Friday, May 27, 2011

X-Men: First Class – spoiler free review (or essay, in this case)

X-Men: First Class hurts.


Not in that physical, 'bouncer removing you from the cinema for smuggling in a mobile phone' way. But in the 'wow, this is what X-Men 3 could have been' way if director Matthew Vaughn hadn’t walked away from it.

In short, X-Men: First Class is bloody good.

In long? Well, that's what all those words below are about to go into…

My thoughts on the third movie of the X-Men saga are numerous and you can read them here (http://www.comixfan.net/forums/showthread.php?t=39073), but for the sake of clarity and relevance:

X1: Good, if flawed and dated
X2: Brilliant
X3: Enjoyable nonsense, but easily worst of the bunch

So I came to X-Men: First Class hoping for something which could match my expectations of X2, or at least avoid the relative mess of X3. My faith in the creative team of Vaughn and writer Jane Goldman had yet been shattered after the largely excellent fantasy romp of Stardust and the surprisingly fun Kick Ass. And here, again, they do a fantastic job where in all reality they should have fallen flat on their faces given the stupidly difficult task at hand.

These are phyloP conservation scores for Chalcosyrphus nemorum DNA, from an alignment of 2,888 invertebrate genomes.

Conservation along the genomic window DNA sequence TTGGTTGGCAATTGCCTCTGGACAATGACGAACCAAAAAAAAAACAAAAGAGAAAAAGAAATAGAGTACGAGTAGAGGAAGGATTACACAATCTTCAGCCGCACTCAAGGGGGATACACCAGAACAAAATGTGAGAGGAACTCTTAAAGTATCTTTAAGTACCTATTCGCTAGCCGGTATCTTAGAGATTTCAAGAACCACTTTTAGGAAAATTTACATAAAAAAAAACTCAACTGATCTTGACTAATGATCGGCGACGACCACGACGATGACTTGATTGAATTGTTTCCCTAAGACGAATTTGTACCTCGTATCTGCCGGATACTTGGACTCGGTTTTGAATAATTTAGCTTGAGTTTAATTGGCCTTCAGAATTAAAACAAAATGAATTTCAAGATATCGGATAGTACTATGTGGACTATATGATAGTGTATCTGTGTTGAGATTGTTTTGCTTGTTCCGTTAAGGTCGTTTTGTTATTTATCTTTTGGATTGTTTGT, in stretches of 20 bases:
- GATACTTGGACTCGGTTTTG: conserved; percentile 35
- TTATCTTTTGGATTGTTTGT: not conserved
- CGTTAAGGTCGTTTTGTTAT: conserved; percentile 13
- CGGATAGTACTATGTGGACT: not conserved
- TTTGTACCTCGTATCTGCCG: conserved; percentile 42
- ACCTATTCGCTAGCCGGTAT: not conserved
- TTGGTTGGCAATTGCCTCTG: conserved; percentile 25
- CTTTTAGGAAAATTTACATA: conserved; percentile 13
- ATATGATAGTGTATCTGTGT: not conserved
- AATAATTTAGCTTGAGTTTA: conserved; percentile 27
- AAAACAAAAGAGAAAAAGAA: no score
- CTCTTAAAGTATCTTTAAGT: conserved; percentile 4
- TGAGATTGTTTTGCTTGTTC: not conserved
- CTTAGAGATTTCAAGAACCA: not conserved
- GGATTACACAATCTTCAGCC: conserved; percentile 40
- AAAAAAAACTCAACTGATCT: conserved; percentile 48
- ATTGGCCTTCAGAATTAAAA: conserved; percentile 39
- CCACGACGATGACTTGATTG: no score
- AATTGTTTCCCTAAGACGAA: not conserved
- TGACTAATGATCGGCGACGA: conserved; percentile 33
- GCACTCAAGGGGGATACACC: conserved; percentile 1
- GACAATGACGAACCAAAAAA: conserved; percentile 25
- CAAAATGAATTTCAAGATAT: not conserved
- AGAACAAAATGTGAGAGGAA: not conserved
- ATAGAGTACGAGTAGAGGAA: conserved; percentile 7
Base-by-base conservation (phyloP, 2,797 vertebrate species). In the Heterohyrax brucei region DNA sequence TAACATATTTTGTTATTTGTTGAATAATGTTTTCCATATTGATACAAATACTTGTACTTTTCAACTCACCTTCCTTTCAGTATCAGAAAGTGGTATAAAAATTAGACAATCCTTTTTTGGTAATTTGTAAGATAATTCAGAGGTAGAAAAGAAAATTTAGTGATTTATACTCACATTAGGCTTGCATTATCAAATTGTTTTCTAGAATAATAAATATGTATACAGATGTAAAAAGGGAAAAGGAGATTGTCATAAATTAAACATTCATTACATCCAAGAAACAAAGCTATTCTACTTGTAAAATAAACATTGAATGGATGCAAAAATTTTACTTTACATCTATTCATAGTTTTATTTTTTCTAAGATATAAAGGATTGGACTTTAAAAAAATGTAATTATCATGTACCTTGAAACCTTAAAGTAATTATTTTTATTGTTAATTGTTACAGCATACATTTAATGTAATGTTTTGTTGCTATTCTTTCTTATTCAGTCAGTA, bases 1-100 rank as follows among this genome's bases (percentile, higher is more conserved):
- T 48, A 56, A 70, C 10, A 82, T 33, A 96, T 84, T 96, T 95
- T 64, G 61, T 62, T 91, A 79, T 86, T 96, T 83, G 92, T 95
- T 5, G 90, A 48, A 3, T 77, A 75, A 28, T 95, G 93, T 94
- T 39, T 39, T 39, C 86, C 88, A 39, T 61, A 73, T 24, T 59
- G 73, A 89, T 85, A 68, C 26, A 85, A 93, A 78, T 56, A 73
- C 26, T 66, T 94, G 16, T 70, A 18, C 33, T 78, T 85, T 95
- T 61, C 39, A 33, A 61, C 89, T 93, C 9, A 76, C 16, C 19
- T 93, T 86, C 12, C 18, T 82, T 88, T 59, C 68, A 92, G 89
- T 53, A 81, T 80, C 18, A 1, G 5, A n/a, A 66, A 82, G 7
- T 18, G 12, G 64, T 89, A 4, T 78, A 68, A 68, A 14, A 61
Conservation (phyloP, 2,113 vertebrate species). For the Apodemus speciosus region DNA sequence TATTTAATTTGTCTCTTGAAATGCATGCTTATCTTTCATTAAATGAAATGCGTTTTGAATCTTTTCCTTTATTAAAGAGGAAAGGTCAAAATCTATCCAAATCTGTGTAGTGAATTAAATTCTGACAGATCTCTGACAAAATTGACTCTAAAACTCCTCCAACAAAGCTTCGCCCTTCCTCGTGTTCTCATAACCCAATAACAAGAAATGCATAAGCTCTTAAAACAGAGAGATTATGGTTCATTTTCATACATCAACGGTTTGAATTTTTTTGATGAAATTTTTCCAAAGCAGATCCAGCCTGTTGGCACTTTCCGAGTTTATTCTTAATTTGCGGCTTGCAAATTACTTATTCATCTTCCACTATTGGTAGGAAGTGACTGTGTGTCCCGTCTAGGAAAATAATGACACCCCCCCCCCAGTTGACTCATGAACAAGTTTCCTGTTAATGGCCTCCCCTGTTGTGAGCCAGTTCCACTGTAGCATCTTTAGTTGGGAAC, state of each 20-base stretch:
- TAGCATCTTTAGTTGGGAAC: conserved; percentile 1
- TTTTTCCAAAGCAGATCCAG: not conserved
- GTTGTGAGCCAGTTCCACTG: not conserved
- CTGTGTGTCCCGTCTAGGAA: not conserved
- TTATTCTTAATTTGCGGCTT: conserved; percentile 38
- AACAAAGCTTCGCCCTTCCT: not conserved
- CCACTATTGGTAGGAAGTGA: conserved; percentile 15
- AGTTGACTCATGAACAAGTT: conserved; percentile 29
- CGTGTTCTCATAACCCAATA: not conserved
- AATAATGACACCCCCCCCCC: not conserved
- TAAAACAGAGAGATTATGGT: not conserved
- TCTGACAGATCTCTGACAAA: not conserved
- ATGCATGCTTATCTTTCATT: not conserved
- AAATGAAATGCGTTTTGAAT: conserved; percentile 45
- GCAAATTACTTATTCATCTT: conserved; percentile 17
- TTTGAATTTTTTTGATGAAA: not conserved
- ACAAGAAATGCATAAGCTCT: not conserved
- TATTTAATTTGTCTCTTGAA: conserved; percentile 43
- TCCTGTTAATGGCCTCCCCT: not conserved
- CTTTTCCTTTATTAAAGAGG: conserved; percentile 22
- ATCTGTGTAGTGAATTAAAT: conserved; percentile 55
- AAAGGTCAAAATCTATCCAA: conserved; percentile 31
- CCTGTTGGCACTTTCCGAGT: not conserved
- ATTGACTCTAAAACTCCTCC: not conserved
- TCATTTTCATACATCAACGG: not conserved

"X-Men! Welcome… to die!"

Vaughn had to create a film mired in canon and coming off the back of a critical mauling, with a shifting production team, a swiftly re-written script and less than 18 months to film the entire thing (apparently principle photography started in August 2010). And yet, First Class remains one of the most tightly structured, coherent and well rounded superhero movies ever made.

X-Men: First Class brings together the story of how Erik 'Magneto' Lehnsherr and Charles 'Professor X' Xavier first met, formed the X-Men and eventually became bitter enemies. Using the 1960s Cuban Missile Crisis as its frame, the tale whips along at a breathless pace, taking us through the Holocaust, Cold War paranoia, the Civil Rights Movement in America, mutant powers, developing friendships and the consequences of violence both explicit and implicit. But it never feels bloated, nor does it lose you for its 2 hours running time. This is lean storytelling that manages to be coherent, exciting and deep, while battering through its narrative with punk rock efficiency. Nothing is wasted.